I wish I could tell everyone that loses a parent at such a vulnerable age, that the pain becomes easier to cope with. I wish I could tell them the pain goes away… but it doesn’t. The pain will always stay with you. But there is a silver lining, and it’s that you will get stronger.
I have been going through so many changes in my personal life lately and figuring out what I really want in my life (hence the lack of recent blog posts). I’ve also been unbelievably focused on my career goals over the last couple of months and through that, I brought myself to believe that I was completely done grieving. I kept telling myself to get back to the ‘old’ me. I kept pushing myself to my limit every time I was feeling low. I kept believing that my time for grieving was over. But in the last few weeks, I realized that the grief does not go away, nor does it get easier. I realized I can never go back to the ‘old’ me. The ‘old’ me had a different life – I was in high school with two parents. I didn’t have so many stresses of the real world. Due to the family dynamic changes and the move to college, there would never be an ‘old’ me again. I’m now coming to the conclusion that I’m making a ‘new’ me. I am making my life and figuring out who I want to be and what values I hold. I am figuring out how to create a career for myself. I am defining my own happiness.
Lately, I’ve been keeping my grieving moments more and more to myself. I can also finally talk about my dad in a positive and normal way. I don’t feel like I’m stepping on eggshells anymore. I always used to feel guilty talking about my dad to others because I thought I was putting friends/family in an awkward situation. And sometimes I still feel that, but I’ve learned how to get past that feeling of guilt. I’ve learned who I can talk to about my dad and I learned who genuinely cares about my feelings and my pain. I still break down about him and I still dream about him all the time, but I am so much happier with who I am and where I am in my life. Although I am still trying to figure a few things here and there, I’m finally starting to see my victories as accomplishments and my failures as steps to success. I have finally defined what happiness means to me. I can confidently say I have gotten stronger when it comes to dealing with grief and adversity. I’ve learned what I can handle and what I need to be able to get through tough times.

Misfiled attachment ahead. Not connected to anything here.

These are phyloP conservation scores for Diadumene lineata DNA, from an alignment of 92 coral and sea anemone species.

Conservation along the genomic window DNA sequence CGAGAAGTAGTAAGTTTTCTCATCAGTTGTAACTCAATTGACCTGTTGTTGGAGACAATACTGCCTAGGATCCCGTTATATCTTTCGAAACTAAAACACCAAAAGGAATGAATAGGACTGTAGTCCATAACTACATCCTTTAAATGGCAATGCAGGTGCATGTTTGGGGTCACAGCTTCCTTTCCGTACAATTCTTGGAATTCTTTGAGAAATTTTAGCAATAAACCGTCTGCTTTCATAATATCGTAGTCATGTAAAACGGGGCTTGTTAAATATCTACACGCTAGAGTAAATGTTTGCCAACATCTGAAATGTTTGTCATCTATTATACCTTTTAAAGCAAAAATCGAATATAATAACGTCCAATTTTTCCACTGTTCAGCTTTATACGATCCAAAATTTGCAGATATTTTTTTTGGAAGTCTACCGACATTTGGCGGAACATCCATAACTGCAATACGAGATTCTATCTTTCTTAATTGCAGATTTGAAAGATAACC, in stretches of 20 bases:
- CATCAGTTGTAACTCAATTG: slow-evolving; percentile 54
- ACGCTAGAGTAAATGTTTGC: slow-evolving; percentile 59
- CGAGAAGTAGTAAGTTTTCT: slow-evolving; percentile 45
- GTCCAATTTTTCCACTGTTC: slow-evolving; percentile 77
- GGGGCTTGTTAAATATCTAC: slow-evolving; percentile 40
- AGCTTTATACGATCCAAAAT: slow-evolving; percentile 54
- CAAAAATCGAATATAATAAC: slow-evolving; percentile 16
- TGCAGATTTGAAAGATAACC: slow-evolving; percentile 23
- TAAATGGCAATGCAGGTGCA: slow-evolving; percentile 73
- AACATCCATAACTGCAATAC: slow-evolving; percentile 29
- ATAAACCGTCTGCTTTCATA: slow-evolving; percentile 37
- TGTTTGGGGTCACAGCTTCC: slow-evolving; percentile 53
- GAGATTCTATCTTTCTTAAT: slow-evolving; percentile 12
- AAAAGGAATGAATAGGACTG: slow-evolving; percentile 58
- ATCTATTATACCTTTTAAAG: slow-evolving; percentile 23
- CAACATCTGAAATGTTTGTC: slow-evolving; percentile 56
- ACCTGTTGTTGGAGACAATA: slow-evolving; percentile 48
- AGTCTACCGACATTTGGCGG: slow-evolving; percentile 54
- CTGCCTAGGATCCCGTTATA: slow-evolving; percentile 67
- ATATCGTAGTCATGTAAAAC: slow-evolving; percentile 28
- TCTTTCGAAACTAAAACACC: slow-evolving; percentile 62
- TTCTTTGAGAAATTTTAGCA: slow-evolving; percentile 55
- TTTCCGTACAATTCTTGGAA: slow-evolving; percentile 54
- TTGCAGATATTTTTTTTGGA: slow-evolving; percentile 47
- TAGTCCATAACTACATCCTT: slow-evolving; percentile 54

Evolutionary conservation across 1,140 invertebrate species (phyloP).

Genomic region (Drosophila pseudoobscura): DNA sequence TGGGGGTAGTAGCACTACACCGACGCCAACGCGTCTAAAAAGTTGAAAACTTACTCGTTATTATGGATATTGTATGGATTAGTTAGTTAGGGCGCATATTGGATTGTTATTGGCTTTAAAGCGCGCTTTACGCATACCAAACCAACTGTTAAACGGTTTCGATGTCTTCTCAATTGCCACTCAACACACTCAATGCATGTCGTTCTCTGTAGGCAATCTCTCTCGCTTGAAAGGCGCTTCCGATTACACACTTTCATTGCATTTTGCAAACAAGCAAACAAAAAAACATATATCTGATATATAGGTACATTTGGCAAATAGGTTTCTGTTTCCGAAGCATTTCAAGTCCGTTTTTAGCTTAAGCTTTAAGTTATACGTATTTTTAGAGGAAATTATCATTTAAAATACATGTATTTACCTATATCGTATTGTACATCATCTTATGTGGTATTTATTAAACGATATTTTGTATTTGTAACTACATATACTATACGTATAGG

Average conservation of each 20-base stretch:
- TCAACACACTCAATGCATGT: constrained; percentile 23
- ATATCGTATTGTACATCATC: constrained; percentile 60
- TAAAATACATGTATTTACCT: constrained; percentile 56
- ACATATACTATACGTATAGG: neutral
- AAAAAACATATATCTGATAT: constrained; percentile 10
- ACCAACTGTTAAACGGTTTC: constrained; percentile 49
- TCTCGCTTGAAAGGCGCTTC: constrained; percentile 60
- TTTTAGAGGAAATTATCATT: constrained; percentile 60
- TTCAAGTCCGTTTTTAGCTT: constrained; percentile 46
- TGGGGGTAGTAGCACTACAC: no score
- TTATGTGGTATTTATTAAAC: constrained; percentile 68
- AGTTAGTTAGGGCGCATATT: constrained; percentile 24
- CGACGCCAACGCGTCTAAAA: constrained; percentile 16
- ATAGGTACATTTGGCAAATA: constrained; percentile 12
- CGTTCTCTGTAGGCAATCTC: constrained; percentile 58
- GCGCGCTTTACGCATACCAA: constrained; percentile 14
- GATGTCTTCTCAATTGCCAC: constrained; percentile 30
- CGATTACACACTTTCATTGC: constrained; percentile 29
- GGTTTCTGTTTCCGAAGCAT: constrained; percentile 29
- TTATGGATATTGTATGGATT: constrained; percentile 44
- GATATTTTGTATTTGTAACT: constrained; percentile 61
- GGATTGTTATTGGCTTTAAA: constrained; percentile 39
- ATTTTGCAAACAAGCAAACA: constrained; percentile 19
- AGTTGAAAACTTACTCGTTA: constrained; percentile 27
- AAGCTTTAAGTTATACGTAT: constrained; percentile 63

The most important thing is to take care of yourself and your mental health. I do what makes my soul smile and my heart happy, and I don’t care if I disappoint somebody or if somebody judges me for that anymore. Remember that you define your happiness and you are the only person who knows what you need. Realizing this, will help deal with any grief or adversity and make you stronger.